Researchers at the University of Manitoba say they've made a breakthrough discovery that could help some people with amyotrophic lateral sclerosis (ALS), also known as Lou Gehrig's Disease, live longer.
In a research article published Thursday in the journal PLOS Genetics, the research team from the university's Regenerative Medicine Program has identified the way the ALS gene mutates in the cells of some patients.
"Rather than turning off the production of a protein the cell knows is bad, it just keeps on plowing and plowing and plowing more, creating a worse situation," said Geoff Hicks, director of the regenerative medicine program at the Winnipeg-based university.
"We also were able to correct this regulation, that is to say, trick the cell into thinking it's getting the signal to stop making this mutant protein."
Hicks said the discovery could change the lives of people — including more than 250 Manitobans — who live with ALS.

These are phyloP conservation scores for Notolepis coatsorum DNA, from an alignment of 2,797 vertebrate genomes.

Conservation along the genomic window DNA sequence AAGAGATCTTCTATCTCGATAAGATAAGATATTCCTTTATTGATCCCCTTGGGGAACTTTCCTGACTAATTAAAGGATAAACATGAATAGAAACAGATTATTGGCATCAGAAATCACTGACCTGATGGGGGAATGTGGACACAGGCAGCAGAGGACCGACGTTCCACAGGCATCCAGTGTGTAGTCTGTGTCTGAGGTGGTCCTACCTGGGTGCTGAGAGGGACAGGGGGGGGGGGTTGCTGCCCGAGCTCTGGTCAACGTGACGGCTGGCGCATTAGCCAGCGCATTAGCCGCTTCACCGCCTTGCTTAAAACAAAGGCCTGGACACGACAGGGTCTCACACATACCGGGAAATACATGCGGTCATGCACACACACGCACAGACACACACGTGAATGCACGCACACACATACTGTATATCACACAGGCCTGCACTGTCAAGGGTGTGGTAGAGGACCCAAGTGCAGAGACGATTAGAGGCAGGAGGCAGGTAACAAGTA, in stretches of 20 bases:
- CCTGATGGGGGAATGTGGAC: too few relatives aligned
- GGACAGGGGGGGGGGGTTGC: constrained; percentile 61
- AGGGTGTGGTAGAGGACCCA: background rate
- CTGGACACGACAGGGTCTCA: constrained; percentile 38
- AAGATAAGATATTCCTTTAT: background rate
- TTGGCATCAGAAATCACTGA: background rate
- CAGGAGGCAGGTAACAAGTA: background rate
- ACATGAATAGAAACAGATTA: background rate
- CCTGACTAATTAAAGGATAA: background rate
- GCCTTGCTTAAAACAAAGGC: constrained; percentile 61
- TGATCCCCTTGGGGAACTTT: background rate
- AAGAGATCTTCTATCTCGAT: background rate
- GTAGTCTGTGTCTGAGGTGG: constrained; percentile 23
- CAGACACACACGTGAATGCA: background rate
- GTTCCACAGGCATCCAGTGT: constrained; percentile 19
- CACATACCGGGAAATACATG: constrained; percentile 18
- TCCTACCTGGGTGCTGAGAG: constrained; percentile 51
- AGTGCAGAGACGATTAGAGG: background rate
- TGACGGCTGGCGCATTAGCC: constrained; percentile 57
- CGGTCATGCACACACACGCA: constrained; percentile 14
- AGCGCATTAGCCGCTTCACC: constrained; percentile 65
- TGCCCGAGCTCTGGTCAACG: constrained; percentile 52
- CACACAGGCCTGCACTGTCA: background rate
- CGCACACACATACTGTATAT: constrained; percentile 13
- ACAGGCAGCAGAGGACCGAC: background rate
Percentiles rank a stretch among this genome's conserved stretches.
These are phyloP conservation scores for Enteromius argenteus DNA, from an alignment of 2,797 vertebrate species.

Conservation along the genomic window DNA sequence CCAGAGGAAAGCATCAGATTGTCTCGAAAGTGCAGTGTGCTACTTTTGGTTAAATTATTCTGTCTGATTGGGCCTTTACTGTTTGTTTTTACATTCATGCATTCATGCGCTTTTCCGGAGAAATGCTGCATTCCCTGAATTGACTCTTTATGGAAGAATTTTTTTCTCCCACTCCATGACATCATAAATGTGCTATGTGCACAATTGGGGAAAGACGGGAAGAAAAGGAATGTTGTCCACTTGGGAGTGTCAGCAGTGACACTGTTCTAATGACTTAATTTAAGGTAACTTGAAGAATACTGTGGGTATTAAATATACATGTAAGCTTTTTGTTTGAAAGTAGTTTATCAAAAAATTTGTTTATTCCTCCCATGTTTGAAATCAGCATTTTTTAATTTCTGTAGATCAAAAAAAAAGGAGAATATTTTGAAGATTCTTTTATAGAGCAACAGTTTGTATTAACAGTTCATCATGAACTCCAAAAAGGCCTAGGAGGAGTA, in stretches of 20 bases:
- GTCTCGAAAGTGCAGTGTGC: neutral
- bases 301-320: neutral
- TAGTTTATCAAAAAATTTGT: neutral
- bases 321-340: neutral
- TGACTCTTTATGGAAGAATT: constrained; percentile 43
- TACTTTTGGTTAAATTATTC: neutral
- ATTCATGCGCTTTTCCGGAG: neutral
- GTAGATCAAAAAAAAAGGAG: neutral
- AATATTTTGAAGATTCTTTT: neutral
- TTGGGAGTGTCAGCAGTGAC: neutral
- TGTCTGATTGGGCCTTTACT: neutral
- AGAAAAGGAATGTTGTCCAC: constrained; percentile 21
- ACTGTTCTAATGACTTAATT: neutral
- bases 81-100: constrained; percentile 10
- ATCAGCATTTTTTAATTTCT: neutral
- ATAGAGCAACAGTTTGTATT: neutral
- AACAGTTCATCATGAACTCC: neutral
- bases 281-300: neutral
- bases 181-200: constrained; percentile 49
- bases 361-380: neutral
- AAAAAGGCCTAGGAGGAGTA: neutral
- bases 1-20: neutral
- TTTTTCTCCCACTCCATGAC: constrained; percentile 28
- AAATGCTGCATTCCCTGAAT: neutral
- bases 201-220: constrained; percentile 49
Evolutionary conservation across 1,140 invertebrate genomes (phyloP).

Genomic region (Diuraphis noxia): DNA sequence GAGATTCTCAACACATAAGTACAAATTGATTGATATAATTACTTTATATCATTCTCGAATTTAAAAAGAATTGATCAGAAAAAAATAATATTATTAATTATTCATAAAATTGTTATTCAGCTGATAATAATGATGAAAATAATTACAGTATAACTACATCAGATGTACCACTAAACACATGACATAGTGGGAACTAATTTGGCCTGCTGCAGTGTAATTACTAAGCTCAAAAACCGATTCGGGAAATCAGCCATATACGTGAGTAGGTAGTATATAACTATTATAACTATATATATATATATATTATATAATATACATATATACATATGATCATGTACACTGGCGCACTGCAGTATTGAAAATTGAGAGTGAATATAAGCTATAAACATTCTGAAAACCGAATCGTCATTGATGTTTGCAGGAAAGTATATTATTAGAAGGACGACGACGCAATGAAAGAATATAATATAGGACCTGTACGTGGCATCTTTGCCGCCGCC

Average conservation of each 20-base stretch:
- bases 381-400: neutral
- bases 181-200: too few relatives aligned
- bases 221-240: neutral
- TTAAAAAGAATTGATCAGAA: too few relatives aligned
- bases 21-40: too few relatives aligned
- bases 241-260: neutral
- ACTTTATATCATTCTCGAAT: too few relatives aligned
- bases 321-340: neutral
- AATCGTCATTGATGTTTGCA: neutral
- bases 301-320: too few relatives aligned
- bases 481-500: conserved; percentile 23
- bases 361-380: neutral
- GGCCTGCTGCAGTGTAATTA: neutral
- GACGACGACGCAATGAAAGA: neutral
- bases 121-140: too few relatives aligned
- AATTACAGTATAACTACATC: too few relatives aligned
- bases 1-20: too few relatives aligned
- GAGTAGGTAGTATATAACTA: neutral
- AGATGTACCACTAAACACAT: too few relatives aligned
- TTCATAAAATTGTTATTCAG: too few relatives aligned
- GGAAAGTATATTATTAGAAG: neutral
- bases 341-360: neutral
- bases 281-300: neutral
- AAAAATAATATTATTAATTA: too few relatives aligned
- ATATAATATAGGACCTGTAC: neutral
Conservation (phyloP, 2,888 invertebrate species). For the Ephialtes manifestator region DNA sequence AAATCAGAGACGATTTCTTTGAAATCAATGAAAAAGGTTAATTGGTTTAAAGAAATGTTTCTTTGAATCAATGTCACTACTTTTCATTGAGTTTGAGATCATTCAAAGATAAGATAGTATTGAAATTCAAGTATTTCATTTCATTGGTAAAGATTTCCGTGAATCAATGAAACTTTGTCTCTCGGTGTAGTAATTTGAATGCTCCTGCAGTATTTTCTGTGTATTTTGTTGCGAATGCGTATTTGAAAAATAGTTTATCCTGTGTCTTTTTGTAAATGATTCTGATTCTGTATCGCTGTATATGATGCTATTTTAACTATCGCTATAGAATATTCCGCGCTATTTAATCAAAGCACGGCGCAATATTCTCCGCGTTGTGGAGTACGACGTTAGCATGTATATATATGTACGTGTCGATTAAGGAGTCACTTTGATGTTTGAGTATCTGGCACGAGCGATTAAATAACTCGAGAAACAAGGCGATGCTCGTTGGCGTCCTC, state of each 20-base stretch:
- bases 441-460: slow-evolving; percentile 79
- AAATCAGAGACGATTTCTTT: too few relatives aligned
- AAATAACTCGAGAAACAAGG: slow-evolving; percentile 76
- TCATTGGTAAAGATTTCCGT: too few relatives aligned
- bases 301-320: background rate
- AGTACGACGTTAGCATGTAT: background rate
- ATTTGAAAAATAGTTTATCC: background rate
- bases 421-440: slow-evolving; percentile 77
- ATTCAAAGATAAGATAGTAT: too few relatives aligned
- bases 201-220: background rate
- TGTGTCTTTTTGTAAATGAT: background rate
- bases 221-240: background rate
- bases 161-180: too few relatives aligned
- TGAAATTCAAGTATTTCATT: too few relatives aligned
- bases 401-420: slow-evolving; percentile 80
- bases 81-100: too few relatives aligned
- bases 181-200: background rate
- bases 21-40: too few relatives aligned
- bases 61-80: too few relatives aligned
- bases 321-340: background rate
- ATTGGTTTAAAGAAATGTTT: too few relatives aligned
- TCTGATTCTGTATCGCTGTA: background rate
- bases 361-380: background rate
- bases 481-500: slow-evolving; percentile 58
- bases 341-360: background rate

"I want to emphasize what we found is not a cure, at least not today or any time soon. But What we found is a likelier way to slow this disease down," he said.
"Anything that can slow the disease down can translate to years or decades of extended and better life for those already affected."
Hicks said the next step is to test the team's discovery on mice within two to three years.
ALS is an incurable degenerative disease in which patients slowly lose control of their arms and legs, and eventually their throat and diaphragm. Eighty per cent of those who are diagnosed with ALS die within five years.
News of the research breakthrough has provided a glimmer of hope for Victor Perrin, a former school principal in Winnipeg who was diagnosed with ALS in January 2008.
"I may or may not benefit, but if I don't, others with years to come will benefit from this discovery," he said.